Anti-Fish my cables are rg59. Could this be the source of my problem and also explain why it is intermittent? Back when we had satellite i had a problem getting a signal in one of my rooms. I didnt think the difference would be noticeable between rg6 and rg59. Is it?

 

As far as moca stats go it says im getting readings around 235.90 which seems fine.


It's impossible to tell you remotely if the rg59 is a problem or not.  rg59 has higher losses than rg6, especially at higher frequencies. Your splitters must be rated at least 1Ghz since MOCA runs above 1Ghz.  Your install tech should have checked signal levels with his sunrise meter at each coax outlet and also should have checked each splitter.

 

I would really suggest getting a tech out there to check it out when the problem is occurring.  It seems you can readily replicate the problem by moving the router.

 

 

Darn
Nickel Contributor
Nickel Contributor
Posts: 31
Registered: ‎08-14-2010

Re: Connectivity issues caused by coax, will Verizon install ethernet line to the second floor?

Message 7 of 13
(4,954 Views)

 


@Anti-Phish wrote:

It's impossible to tell you remotely if the rg59 is a problem or not.  rg59 has higher losses than rg6, especially at higher frequencies. Your splitters must be rated at least 1Ghz since MOCA runs above 1Ghz.  Your install tech should have checked signal levels with his sunrise meter at each coax outlet and also should have checked each splitter.

 

I would really suggest getting a tech out there to check it out when the problem is occurring.  It seems you can readily replicate the problem by moving the router.


 

Ive had a tech come out several times once because my ont died, and two times because of this issue. Basically they tell me they cant diagnose the problem unless they are here when it cuts out completely. Problem is there is no way of predicting it. Which is why i wanted to try ethernet.

 

Yesterday i was able to snake a cat5e line through an old built in vacuum tube from my study, to the ont in the garage. Tried calling Verizon to see if i could get the ethernet port activated on the ont but they told me it wasn't possible. One of the people i was forwarded to even tried to tell me coax was faster then ethernet. They told me the ont i had couldn't do ethernet and i would have to get a new one installed and i would be billed. They also told me I wouldn't be able to get video to my stb's if i used ethernet. Im not sure if these operators just dont want to bother filling out forms or they're actually telling me the truth. Upon further inspection of the ont i noticed the ethernet had been slightly filled with some sticky glue substance, so perhaps they were telling me the truth.  I thought there was some sort of bridge built into the ont where i could have coax doing the video to the stb's and ethernet for the internet.  Was i completely wrong?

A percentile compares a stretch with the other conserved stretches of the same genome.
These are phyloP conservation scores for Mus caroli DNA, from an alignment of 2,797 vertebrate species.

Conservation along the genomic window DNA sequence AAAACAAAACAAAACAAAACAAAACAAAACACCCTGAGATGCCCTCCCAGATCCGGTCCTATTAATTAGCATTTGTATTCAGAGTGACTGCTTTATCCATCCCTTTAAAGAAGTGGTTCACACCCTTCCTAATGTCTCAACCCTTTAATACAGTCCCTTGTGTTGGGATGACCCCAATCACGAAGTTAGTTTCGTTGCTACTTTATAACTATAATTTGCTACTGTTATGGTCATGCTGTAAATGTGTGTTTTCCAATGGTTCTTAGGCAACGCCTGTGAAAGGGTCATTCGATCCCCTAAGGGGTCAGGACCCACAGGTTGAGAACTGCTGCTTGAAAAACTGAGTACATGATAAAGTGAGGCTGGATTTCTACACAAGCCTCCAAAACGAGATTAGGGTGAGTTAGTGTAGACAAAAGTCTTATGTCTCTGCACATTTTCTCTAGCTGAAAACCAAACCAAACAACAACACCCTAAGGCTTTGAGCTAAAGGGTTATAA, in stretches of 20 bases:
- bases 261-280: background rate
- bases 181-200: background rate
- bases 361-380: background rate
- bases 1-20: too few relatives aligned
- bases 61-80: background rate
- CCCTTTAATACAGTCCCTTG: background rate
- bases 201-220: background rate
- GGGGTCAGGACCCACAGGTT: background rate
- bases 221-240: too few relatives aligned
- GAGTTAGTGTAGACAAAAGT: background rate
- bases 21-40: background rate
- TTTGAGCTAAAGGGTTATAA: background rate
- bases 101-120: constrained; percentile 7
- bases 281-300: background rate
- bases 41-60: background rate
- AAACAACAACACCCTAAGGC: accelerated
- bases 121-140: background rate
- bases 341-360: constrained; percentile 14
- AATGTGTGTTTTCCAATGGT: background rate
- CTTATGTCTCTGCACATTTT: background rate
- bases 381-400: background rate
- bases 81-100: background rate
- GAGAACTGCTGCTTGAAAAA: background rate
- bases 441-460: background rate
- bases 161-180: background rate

prisaz
Platinum Contributor III
Platinum Contributor III
Posts: 6,820
Registered: ‎08-23-2008

Re: Connectivity issues caused by coax, will Verizon install ethernet line to the second floor?

Message 8 of 13
(4,931 Views)

 


@Darn wrote:

 


@Anti-Phish wrote:

It's impossible to tell you remotely if the rg59 is a problem or not.  rg59 has higher losses than rg6, especially at higher frequencies. Your splitters must be rated at least 1Ghz since MOCA runs above 1Ghz.  Your install tech should have checked signal levels with his sunrise meter at each coax outlet and also should have checked each splitter.

 

I would really suggest getting a tech out there to check it out when the problem is occurring.  It seems you can readily replicate the problem by moving the router.


 

Ive had a tech come out several times once because my ont died, and two times because of this issue. Basically they tell me they cant diagnose the problem unless they are here when it cuts out completely. Problem is there is no way of predicting it. Which is why i wanted to try ethernet.